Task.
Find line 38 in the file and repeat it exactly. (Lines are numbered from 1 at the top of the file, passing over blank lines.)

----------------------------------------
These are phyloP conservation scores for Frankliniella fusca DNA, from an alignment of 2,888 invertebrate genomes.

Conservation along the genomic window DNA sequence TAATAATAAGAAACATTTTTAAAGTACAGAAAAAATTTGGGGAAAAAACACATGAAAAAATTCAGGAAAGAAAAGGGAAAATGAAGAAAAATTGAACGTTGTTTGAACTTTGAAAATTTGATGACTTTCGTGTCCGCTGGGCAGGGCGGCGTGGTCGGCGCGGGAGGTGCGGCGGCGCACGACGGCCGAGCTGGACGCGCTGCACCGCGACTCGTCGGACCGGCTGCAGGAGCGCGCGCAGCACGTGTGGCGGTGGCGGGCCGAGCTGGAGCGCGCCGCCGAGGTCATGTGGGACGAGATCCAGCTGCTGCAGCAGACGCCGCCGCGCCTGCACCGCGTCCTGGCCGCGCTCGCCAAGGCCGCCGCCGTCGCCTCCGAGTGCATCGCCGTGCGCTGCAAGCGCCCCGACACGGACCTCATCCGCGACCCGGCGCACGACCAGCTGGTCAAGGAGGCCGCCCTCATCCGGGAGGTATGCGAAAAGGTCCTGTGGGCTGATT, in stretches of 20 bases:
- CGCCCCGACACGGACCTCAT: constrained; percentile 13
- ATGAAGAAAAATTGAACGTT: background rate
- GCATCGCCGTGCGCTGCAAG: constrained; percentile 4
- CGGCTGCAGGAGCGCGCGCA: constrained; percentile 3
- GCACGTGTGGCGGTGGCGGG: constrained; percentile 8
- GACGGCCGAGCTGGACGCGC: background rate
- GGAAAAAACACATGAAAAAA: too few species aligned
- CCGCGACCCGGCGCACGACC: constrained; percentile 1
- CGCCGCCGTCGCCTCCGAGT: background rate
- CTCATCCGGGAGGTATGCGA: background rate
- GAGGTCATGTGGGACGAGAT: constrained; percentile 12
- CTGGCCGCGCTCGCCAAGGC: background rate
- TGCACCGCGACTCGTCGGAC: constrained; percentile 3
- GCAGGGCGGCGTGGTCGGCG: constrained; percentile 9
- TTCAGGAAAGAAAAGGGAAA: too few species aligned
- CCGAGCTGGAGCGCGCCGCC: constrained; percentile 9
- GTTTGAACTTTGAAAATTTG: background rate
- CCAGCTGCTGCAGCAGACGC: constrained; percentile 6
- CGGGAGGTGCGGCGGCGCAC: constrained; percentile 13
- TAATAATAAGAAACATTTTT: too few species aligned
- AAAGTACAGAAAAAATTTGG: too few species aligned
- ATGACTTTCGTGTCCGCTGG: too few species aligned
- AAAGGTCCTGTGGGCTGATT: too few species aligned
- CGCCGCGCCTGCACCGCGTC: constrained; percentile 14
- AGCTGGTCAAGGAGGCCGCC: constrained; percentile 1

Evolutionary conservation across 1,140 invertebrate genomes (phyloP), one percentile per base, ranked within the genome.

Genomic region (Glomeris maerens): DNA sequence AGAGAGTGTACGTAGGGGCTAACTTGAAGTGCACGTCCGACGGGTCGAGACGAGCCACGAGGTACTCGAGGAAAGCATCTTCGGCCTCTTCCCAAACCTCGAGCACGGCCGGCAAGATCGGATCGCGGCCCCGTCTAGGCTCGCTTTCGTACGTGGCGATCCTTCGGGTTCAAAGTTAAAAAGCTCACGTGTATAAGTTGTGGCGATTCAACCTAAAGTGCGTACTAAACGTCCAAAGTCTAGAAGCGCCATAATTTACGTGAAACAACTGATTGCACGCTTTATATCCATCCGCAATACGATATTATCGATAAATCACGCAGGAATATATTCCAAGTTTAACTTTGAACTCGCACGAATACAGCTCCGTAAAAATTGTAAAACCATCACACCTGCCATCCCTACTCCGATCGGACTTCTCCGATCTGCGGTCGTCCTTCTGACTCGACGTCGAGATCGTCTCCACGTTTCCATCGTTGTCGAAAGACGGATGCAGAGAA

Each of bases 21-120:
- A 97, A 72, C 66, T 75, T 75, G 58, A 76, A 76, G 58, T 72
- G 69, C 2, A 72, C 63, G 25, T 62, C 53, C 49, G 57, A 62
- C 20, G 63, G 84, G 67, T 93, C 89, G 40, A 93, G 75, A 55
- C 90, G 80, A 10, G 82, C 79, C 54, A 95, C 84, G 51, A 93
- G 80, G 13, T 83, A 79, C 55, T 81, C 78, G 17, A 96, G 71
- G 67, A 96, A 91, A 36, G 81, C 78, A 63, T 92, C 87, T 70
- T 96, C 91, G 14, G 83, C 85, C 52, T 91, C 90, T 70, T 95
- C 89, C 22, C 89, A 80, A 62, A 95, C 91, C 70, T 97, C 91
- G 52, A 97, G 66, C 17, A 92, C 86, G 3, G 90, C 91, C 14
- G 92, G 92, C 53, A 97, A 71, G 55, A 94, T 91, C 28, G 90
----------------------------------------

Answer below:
- C 89, C 22, C 89, A 80, A 62, A 95, C 91, C 70, T 97, C 91